It’s heating up! Plan ahead for hot weather

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Stay hydrated and check before you go

With the temperature expected to soar tomorrow, TriMet reminds riders to prepare for the heat and stay hydrated. High temperatures means trains will slow down in some sections and could lead to some delays.

Trains run slower in higher temperatures
When temperatures pass 90 degrees, TriMet reduces train speeds by 10 mph for all areas with a speed limit of 35 mph and above. If temperatures reach 100 or higher, we reduce all train speeds to no faster than 35 mph.

Keeping riders safe/Preventing system damage
Our goal is to keep riders safe. When temperatures start to rise TriMet trains slow down as a safety precaution. High temperatures can cause the overhead power wires (which are made of copper) and the rails (which are made of steel) to expand.

The overhead power wires may expand in the heat. Because copper expands more than steel, and because we can’t allow the overhead wires to sag, we have a system of pulleys with counterweights that tug on the wires to keep them tight. Sometimes, it gets so hot that the counterweights touch the ground and the wire starts to sag anyway.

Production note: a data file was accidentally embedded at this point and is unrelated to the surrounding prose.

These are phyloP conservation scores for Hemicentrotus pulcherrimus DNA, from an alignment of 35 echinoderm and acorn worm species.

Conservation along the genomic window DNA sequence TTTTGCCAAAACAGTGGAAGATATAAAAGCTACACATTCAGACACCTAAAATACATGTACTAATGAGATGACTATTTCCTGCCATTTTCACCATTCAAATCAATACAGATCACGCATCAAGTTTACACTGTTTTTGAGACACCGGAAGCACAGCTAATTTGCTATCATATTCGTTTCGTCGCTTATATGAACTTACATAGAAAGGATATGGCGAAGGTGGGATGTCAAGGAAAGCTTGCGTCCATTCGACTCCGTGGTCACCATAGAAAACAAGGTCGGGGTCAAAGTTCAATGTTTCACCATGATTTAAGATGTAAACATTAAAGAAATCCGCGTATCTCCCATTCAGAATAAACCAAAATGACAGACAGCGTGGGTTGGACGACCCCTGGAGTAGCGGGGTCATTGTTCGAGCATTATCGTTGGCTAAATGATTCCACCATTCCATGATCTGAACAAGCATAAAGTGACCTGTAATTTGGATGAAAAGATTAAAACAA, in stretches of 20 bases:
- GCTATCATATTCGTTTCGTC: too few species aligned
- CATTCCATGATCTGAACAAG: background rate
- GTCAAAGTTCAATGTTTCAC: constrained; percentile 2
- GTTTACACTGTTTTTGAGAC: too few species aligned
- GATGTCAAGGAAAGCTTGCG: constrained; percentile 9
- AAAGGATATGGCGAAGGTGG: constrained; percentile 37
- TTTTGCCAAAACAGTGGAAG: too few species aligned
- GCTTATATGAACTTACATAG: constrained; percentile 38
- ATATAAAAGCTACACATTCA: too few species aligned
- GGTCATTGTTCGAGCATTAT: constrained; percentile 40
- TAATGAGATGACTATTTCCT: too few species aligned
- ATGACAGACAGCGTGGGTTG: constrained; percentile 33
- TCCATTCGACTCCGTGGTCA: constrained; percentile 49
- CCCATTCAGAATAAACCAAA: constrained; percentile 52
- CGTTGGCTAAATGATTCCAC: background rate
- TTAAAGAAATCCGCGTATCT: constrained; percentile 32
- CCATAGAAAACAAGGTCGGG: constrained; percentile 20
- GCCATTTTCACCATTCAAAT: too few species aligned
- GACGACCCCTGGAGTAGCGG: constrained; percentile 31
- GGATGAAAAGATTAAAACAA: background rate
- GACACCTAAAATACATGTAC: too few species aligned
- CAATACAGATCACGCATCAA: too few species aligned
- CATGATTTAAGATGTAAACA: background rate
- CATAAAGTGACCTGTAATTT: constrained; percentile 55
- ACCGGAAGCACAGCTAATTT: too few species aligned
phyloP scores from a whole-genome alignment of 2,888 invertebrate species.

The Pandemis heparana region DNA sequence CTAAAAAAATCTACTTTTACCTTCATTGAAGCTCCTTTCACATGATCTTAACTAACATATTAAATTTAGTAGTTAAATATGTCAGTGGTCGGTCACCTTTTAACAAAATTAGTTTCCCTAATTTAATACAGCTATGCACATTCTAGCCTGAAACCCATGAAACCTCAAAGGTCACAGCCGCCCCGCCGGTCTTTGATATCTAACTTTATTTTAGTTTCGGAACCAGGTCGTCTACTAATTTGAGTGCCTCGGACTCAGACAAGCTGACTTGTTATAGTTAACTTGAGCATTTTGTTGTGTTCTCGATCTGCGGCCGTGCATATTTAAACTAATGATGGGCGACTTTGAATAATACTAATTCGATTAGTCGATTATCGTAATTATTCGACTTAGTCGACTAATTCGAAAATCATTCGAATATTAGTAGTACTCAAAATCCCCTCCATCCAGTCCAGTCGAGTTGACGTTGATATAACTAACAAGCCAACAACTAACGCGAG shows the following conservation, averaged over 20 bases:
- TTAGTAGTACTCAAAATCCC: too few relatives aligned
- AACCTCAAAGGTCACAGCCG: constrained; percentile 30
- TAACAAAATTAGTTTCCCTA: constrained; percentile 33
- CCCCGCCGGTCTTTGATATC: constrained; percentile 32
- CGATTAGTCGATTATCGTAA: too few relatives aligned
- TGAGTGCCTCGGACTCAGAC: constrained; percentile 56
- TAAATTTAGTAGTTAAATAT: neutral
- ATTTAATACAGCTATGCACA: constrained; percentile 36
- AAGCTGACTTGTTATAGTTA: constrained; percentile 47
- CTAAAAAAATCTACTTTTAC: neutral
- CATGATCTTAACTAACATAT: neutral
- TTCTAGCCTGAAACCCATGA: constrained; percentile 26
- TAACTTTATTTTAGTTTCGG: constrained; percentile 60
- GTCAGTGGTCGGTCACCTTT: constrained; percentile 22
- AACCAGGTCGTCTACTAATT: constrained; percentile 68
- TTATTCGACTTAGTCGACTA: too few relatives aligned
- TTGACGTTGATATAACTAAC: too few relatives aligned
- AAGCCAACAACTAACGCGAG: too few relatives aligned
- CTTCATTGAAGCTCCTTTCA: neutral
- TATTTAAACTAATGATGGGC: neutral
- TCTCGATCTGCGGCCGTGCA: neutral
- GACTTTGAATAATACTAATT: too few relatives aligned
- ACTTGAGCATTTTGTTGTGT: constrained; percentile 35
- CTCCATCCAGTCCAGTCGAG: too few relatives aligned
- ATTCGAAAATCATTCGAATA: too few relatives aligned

Additionally, TriMet has larger sections of ballasted trackway (areas where our rail ties are set in rock and not embedded in concrete).

When many miles of rail are subjected to intense heat, the rail becomes incredibly hot. The stone track-bed and the consistent lack of shade add to the high temperatures. Since the rail is firmly anchored into the railroad ties, it has little room to move.

Heat causes expansion and the superheated rail can increase in length measuring in several inches over a great distance. Since there cannot be any gaps in a rail to allow for this expansion, pressure builds up in the rail as it tries to expand lengthwise but can’t. With no room to expand, the rail can bow, known as a “sun kink” or “heat kink”.

Our operators have to watch for both sagging power wires and “sun kinked” rails when it’s really hot out. To be safe, they slow down to make sure nothing goes wrong. As it gets hotter, they have to slow down more.

Find more information at: http://howweroll.trimet.org/2012/08/22/ask-trimet-why-do-max-trains-have-to-slow-down-in-hot-weather/

Check before you go
Before heading out, check TransitTracker at trimet.org, or m.trimet.org on smartphones for the next arrival.